Even though I left the presentation and discussion with serious bike envy, it was inspiring to hear from the Rotterdam students about bike culture and infrastructure successes in the Netherlands. Here in LA, we have a lot of basic bikeways improvements to be made before we can even think about some of the complex infrastructure that was described to us by the Dutch students. The fact that it has taken about 40 years for the Netherlands to accomplish what they have reminds us that the changes we are making today will undoubtedly have an incredible impact on future generations. Working toward a safe, accessible multimodal transportation network is what keeps us going everyday at LADOT.

Spring St. Material Testing this Sunday

0% chance of rain! The weather couldn’t be better for the planned material test on Spring St.

Abundant sunshine. That’s what we have been waiting for, as Spring Street’s green bike lane will finally be undergoing a planned material test starting this Sunday, July 15th. Testing will occur along three blocks; 1st St. to 2nd St., Cesar Chavez Ave. to Arcadia St., and Aliso St. to Temple St. As many of you already know, we’ve had to cancel a number of past material tests due to inclement weather, but it looks like mother nature will be cooperative this weekendRead more

A tour of the coming Downtown L.A. Bikeway Network

UPDATE: There will be an Open House tomorrow (5/30/2012) between 5:00PM and 8:00PM to discuss the upcoming Downtown Bikeway Network. The event will be held at Aiso Plaza (Judge John Aiso Street & 1st Street). For more information, click here.

First St. at CicLAvia

First St. at the last CicLAvia. This stretch will have bike lanes in the next two months.

We hope everyone had a great Bike to Work Day! Special thanks to all the riders and pit stop volunteers that made the week’s festivities possible. Hope everyone got to enjoy their Cliff Bars and other promo items at the various pit stops! 

Just a year ago, Downtown Los Angeles was devoid of any dedicated bicycle infrastructure. Last April, the 7th Street bike lanes brought the first dedicated bicycle facility right to downtown’s doorstep. Then in late November, the highly anticipated southbound Spring St. green bike lane brought the first true bikeway to the heart of downtown Los Angeles, connecting Chinatown, the Civic Center, and the Historic Core to the edge of South Park. This past February, Main St. joined the fray, extending the Spring St. bike lane southwards between 9th and 16th/Venice Blvd with a two-way facility.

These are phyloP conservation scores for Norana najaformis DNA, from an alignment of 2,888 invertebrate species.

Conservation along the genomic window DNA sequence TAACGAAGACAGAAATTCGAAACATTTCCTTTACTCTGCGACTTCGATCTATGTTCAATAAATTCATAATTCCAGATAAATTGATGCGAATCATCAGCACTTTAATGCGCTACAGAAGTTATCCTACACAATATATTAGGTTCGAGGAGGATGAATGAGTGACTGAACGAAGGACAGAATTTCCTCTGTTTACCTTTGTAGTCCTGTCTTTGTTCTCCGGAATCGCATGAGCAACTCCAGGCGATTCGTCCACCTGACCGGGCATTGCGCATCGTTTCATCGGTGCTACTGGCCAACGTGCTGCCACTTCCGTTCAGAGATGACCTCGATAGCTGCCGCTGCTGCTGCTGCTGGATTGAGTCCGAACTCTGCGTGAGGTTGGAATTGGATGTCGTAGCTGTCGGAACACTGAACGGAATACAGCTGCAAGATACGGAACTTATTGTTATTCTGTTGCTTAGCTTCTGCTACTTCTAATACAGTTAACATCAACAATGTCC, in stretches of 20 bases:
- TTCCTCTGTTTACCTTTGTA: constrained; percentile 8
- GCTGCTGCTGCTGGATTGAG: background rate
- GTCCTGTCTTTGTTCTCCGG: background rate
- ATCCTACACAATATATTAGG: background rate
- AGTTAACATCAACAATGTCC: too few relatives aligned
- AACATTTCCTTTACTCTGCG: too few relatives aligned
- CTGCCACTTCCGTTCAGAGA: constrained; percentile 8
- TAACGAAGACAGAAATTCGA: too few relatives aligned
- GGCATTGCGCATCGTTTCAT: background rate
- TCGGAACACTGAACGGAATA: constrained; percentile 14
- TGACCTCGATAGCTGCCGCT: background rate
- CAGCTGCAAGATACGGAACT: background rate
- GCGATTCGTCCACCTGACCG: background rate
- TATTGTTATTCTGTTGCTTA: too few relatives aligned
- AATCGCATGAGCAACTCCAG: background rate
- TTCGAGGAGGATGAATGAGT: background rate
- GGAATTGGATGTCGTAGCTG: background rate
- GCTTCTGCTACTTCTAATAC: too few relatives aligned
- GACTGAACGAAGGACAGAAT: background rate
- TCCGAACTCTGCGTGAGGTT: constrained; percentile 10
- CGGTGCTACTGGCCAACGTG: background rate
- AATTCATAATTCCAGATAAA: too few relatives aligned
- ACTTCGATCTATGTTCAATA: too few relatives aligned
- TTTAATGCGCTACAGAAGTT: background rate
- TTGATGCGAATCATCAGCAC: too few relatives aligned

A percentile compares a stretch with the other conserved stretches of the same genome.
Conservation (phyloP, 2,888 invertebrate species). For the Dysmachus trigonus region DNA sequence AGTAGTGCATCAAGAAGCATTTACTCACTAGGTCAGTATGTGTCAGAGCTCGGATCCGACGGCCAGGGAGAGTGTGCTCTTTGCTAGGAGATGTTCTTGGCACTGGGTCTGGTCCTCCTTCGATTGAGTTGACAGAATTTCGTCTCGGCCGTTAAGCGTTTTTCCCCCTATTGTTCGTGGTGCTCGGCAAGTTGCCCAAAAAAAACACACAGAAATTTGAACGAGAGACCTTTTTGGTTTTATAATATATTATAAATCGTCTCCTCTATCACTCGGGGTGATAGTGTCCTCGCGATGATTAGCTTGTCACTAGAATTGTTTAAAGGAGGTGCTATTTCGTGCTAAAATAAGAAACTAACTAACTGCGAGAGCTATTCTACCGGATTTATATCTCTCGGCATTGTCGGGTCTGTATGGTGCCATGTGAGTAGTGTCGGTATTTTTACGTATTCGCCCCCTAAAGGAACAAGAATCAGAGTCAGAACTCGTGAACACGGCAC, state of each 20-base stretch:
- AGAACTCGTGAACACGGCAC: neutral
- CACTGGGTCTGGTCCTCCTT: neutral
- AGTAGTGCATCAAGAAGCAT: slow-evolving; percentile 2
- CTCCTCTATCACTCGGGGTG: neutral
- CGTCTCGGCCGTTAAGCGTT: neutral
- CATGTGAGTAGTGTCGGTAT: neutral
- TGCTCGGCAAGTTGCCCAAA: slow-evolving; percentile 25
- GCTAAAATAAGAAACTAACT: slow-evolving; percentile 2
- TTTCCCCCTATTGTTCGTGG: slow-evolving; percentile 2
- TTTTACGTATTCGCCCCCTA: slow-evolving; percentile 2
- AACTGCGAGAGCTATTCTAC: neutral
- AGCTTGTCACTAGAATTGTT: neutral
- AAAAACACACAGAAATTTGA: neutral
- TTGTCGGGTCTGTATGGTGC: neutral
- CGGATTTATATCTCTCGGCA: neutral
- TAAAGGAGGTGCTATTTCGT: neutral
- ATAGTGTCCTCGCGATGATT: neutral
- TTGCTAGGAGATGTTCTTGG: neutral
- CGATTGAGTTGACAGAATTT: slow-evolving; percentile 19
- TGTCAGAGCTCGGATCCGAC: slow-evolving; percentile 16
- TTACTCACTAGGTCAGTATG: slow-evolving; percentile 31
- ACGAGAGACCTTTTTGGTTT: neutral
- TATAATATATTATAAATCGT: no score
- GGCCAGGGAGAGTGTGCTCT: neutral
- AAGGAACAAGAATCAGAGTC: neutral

We’re happy to report that within the next three months, LADOT will be installing the highly anticipated complimentary northbound lane to Spring St. on Main St. from 9th to Cesar Chavez, giving Downtown L.A. a true north-south backbone for its burgeoning bicycle network. While Main St. is an important facility, it is just another piece of the downtown Bikeway network coming together.

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If You Build it They Will Come

Main St. bike lane

We’re looking forward to seeing similar results along the future Main St. bike lane

We’re happy to share some great news from the Los Angeles County Bicycle Coalition. After conducting bikes counts on Spring Street – both before and after the installation of the green-buffered bike lane project – the numbers are in. Results show that more people than ever are biking on Spring Street. The weekday morning and evening counts showed a 12% increase in ridership.  Weekend counts showed an impressive 250% increase in number of riders. Read more

Spring St. material testing this weekend

Material testing will begin this Sunday, April 1st (and that's no joke)!

Update: Canceled yet again due to weather forecasts for rain. We’ll try again soon. More news to come.

The Spring St. green bike lane will be undergoing a planned material test starting this Sunday, April 1st. Testing will occur along three blocks; 5th St. to 6th St., 6th St. to 7th St., and Aliso St. to Temple St. LADOT will be testing a variety of materials and application technologies to identify the best combination/s for our city’s unique roadways. For more information about the materials that we will be testing, check out our previous post here. We would like to remind everyone to please be mindful of the cones and to avoid driving on the coned off segments on the day of the installation. If you access driveways/garages on the west side of Spring along these three blocks, entry and exit will be restricted from 1AM-4PM. Be sure to plan ahead – consider moving your car to another street or lot in advance if you know you will need to use your car on this day. More information on these restrictions can be found at the Downtown Los Angeles Neighborhood Council’s website.